“So, uh, what’s the difference between the Megabus and Megabus Gold?”
“I don’t know. The toilet maybe?”
“The toilet? What about the toilet? This bus has a toilet.”
“Yeah, but maybe it’s better on the Megabus Gold.”
“What, like a golden toilet?”
plan vague idea was to spend 5 days road tripping, car camping and generally exploring the far north of Scotland. Finally we had our chance to personally discover the classic Highlands of yore, a landscape steeped in myth, legend and tragedy, populated with more sheep and cattle than people. By all accounts (why yes, I’ve read everything) the region beyond Inverness is a hinterland of unknowns shrouded in the eternal mists of time and, uh, mist. I wouldn’t be surprised if we saw Jesus riding a dinosaur into battle against Viking raiders, valiantly severing the horned heads of those heathen invaders from the west and north. Really!
So of course that explains why we find ourselves on the Megabus heading south and bound for the quaint, quiet village of Edinburgh for a 3 day, 2 night cheap(ish) city break excursion. Right. Long story short, a foul combination of logistics, commitments and horrendous weather forced us to move on to
Plan B vague idea #2. Hey, it’s good to have options. Besides, I’ve been coming to Scotland since 2007, lived here since 2011, and only spent 2 measly days in the capital. I mean, WTF dude!
“Holy crap, are you seeing this?”
“Yes, but I’m trying not to.”
We’ve stopped to pick-up more passengers at the bus station in Dundee, and what Steph is trying to not look at is a group of OAP’s – that’s “old age pensioners” for you kids not hip with the British lingo – who all appear to have just come from the Botox doc (why so surprised ladies?) then taken a side trip on the way to fall face first into every make-up counter at Boots. And I mean every make-up counter at a big Boots, not one of those little convenience stores they have. And bloody hell, the smell! Is there a car wash in Dundee which has been modified to douse people in cheap perfume? There must be, and these ladies have ponied up for the full chavtastic treatment! Dare I mention the leather trousers and the (gulp) visible thong panties? Nooooooooooooooooooooooooooooo…………
“Is today a bank holiday or something? It’s so quiet here.”
“Steph, you know I won’t validate the corrupt scam of the “bank holiday” my acknowledging that they exist. But no, I don’t think so.”
My customarily curmudgeonly quibbling about bank holidays not withstanding, it is eerily quiet on the streets of Edinburgh, pretty much the opposite of what we (shameless self-promotion warning) experienced when we got off the bus in Prague. Or what I experience every day in Aberdeen. We’ve got a few hours to kill before checking into our hotel, and as much as I would like to bask outside in the rare glory that is a quiet city, I’m afraid other priorities are afoot. As Steph so often says, it’s time to feed the bear.
“Ooh look, the Malt Shovel Inn. That looks promising. Lets go.”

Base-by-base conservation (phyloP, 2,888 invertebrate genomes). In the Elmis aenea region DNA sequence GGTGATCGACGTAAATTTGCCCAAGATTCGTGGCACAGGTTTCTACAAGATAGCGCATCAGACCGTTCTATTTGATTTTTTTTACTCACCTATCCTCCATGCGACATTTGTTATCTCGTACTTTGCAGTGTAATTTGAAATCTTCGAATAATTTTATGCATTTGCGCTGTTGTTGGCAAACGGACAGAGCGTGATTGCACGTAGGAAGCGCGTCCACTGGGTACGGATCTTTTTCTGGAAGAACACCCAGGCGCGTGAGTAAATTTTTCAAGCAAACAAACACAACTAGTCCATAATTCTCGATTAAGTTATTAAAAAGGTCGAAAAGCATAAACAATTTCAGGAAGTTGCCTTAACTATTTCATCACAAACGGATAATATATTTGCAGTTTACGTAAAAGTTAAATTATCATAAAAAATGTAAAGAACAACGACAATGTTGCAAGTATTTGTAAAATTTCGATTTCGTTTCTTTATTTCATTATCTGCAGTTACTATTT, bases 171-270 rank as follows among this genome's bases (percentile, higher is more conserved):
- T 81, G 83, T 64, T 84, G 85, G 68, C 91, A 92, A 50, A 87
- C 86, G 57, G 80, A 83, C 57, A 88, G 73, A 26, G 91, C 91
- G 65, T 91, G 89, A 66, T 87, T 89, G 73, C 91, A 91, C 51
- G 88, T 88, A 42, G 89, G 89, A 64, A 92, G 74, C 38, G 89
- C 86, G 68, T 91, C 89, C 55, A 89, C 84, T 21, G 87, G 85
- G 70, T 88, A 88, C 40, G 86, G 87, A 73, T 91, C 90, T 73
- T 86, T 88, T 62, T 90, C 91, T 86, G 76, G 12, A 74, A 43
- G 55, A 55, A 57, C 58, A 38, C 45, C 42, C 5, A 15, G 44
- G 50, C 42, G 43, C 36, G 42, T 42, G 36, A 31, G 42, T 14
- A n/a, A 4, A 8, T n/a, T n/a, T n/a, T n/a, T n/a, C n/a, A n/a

Tempted as I am, I’ll not be chasing down my bacon, eggs and toast with a whisky this morning. Just one of the thousands of little sacrifices I make daily to keep the peace with the wife. Somehow though I manage to shatter the peace when I inexplicably swat my latte glass with my hand, knocking it over and spilling coffee all over the table. Thankfully no go-go-juice gets on either of our trousers, seeing as we’re (I’m) doing our (my) usual traveling light routine and haven’t brought any spares.
Knowing that we’ve got a mile or so between here and our hotel we linger a bit and let our food properly digest before moving on. It’s nice sometimes to have nowhere specific to be and nothing specific to do, especially amidst the hustle and bustle of a city. From our booth we can look out onto Cockburn Street and watch people – most of whom, based on their wheeled luggage and propensity for taking phone pics of everything, I presume to be tourists – walk by.
Still, though, I could sure go for a whisky damn it!
Leaving the Malt Shovel (and all that whisky!) behind we randomly choose to climb up Advocate’s Close, just one of the many steep sets of stairs built throughout the city. Like all cities everywhere Edinburgh is a product of it’s unique combination of ologies; meteorology, geology, hydrology psychology and technology. We’ve only just arrived of course but so far – and I’ve found this to be the case in all my Scottish travels – the meteorology, geology and hydrology feel more raw and un-tamed here, and that rawness tends to carry over into the architecture (technology) and demeanour (psychology) of the people. Scotland is a cold, hard and wet place, and quite frankly that’s reflected in its people and the things they build. Mind you I’m not intending this as a value judgement – either good or bad – just reporting on what I’ve experienced.
Metaphysical musings aside, you better bring comfortable shoes if you plan on seeing this city, cause it’s a hilly one.
On a whim we stop and buy tickets for a tour of The Real Mary King’s Close (no knockoff Mary King’s Closes for us), likely one of the most popular tourist attractions in Edinburgh. Our tour is for later in the afternoon and to be honest I’m not expecting much. We are in town to do the tourist thing, and I’m certainly interested in learning more of the local history, but the collection of tartan tat in the gift shop (certainly not the worst I’ve seen, but still) and the fact that they promote the Close as being “haunted” all leaves me a bit cold.